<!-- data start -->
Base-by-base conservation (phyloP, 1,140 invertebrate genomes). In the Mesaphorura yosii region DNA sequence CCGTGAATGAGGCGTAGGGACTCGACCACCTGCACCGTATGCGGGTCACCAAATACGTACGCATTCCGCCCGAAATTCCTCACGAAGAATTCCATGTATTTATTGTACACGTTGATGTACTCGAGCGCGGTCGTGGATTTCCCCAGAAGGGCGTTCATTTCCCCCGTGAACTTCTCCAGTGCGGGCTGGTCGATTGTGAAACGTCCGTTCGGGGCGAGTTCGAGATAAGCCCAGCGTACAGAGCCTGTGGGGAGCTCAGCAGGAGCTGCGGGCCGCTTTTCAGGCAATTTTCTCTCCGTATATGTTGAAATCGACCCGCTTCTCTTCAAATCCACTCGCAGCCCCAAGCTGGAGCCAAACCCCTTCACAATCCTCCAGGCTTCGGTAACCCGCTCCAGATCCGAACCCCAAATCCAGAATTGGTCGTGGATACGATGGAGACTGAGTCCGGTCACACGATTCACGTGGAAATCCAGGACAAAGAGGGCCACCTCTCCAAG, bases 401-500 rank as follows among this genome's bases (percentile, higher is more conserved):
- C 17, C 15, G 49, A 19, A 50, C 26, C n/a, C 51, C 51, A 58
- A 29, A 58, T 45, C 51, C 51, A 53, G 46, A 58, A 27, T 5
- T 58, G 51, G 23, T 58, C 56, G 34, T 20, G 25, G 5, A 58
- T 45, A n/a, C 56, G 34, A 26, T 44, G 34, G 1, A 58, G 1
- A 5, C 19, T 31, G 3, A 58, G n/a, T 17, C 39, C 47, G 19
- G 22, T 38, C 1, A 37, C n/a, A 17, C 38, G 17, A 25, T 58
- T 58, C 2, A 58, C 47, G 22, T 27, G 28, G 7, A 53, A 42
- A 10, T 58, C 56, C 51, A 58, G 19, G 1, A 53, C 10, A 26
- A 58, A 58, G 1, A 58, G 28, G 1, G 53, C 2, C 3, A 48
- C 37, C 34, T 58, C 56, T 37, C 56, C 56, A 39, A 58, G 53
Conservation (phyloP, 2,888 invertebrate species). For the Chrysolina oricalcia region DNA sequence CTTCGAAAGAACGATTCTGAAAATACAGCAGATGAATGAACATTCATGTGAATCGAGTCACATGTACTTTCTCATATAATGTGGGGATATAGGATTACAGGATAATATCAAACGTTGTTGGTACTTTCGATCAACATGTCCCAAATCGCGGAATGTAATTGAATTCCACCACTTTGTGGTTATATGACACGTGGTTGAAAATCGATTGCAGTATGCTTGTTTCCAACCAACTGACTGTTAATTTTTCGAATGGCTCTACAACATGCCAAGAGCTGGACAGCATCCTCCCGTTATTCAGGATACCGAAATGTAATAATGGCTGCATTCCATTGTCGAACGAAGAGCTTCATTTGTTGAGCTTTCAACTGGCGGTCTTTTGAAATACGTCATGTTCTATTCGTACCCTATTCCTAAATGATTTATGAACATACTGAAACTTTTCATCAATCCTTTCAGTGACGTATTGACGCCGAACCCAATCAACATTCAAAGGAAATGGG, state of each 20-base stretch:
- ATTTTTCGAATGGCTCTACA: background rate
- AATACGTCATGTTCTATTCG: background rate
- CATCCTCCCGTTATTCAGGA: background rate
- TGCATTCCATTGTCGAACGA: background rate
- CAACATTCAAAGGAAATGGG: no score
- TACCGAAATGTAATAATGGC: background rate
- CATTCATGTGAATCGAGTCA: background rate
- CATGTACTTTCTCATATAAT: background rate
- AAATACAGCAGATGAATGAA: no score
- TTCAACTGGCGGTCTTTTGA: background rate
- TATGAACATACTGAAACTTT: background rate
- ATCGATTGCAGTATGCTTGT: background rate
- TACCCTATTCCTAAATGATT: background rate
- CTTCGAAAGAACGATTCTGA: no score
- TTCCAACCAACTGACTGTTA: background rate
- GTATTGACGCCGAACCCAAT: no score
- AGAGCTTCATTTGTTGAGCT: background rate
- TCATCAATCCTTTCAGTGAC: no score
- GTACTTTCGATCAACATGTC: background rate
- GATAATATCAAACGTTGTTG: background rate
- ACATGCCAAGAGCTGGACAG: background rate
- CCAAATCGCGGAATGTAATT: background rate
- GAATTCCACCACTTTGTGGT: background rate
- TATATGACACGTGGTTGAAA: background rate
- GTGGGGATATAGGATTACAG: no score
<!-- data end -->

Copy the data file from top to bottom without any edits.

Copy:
Base-by-base conservation (phyloP, 1,140 invertebrate genomes). In the Mesaphorura yosii region DNA sequence CCGTGAATGAGGCGTAGGGACTCGACCACCTGCACCGTATGCGGGTCACCAAATACGTACGCATTCCGCCCGAAATTCCTCACGAAGAATTCCATGTATTTATTGTACACGTTGATGTACTCGAGCGCGGTCGTGGATTTCCCCAGAAGGGCGTTCATTTCCCCCGTGAACTTCTCCAGTGCGGGCTGGTCGATTGTGAAACGTCCGTTCGGGGCGAGTTCGAGATAAGCCCAGCGTACAGAGCCTGTGGGGAGCTCAGCAGGAGCTGCGGGCCGCTTTTCAGGCAATTTTCTCTCCGTATATGTTGAAATCGACCCGCTTCTCTTCAAATCCACTCGCAGCCCCAAGCTGGAGCCAAACCCCTTCACAATCCTCCAGGCTTCGGTAACCCGCTCCAGATCCGAACCCCAAATCCAGAATTGGTCGTGGATACGATGGAGACTGAGTCCGGTCACACGATTCACGTGGAAATCCAGGACAAAGAGGGCCACCTCTCCAAG, bases 401-500 rank as follows among this genome's bases (percentile, higher is more conserved):
- C 17, C 15, G 49, A 19, A 50, C 26, C n/a, C 51, C 51, A 58
- A 29, A 58, T 45, C 51, C 51, A 53, G 46, A 58, A 27, T 5
- T 58, G 51, G 23, T 58, C 56, G 34, T 20, G 25, G 5, A 58
- T 45, A n/a, C 56, G 34, A 26, T 44, G 34, G 1, A 58, G 1
- A 5, C 19, T 31, G 3, A 58, G n/a, T 17, C 39, C 47, G 19
- G 22, T 38, C 1, A 37, C n/a, A 17, C 38, G 17, A 25, T 58
- T 58, C 2, A 58, C 47, G 22, T 27, G 28, G 7, A 53, A 42
- A 10, T 58, C 56, C 51, A 58, G 19, G 1, A 53, C 10, A 26
- A 58, A 58, G 1, A 58, G 28, G 1, G 53, C 2, C 3, A 48
- C 37, C 34, T 58, C 56, T 37, C 56, C 56, A 39, A 58, G 53
Conservation (phyloP, 2,888 invertebrate species). For the Chrysolina oricalcia region DNA sequence CTTCGAAAGAACGATTCTGAAAATACAGCAGATGAATGAACATTCATGTGAATCGAGTCACATGTACTTTCTCATATAATGTGGGGATATAGGATTACAGGATAATATCAAACGTTGTTGGTACTTTCGATCAACATGTCCCAAATCGCGGAATGTAATTGAATTCCACCACTTTGTGGTTATATGACACGTGGTTGAAAATCGATTGCAGTATGCTTGTTTCCAACCAACTGACTGTTAATTTTTCGAATGGCTCTACAACATGCCAAGAGCTGGACAGCATCCTCCCGTTATTCAGGATACCGAAATGTAATAATGGCTGCATTCCATTGTCGAACGAAGAGCTTCATTTGTTGAGCTTTCAACTGGCGGTCTTTTGAAATACGTCATGTTCTATTCGTACCCTATTCCTAAATGATTTATGAACATACTGAAACTTTTCATCAATCCTTTCAGTGACGTATTGACGCCGAACCCAATCAACATTCAAAGGAAATGGG, state of each 20-base stretch:
- ATTTTTCGAATGGCTCTACA: background rate
- AATACGTCATGTTCTATTCG: background rate
- CATCCTCCCGTTATTCAGGA: background rate
- TGCATTCCATTGTCGAACGA: background rate
- CAACATTCAAAGGAAATGGG: no score
- TACCGAAATGTAATAATGGC: background rate
- CATTCATGTGAATCGAGTCA: background rate
- CATGTACTTTCTCATATAAT: background rate
- AAATACAGCAGATGAATGAA: no score
- TTCAACTGGCGGTCTTTTGA: background rate
- TATGAACATACTGAAACTTT: background rate
- ATCGATTGCAGTATGCTTGT: background rate
- TACCCTATTCCTAAATGATT: background rate
- CTTCGAAAGAACGATTCTGA: no score
- TTCCAACCAACTGACTGTTA: background rate
- GTATTGACGCCGAACCCAAT: no score
- AGAGCTTCATTTGTTGAGCT: background rate
- TCATCAATCCTTTCAGTGAC: no score
- GTACTTTCGATCAACATGTC: background rate
- GATAATATCAAACGTTGTTG: background rate
- ACATGCCAAGAGCTGGACAG: background rate
- CCAAATCGCGGAATGTAATT: background rate
- GAATTCCACCACTTTGTGGT: background rate
- TATATGACACGTGGTTGAAA: background rate
- GTGGGGATATAGGATTACAG: no score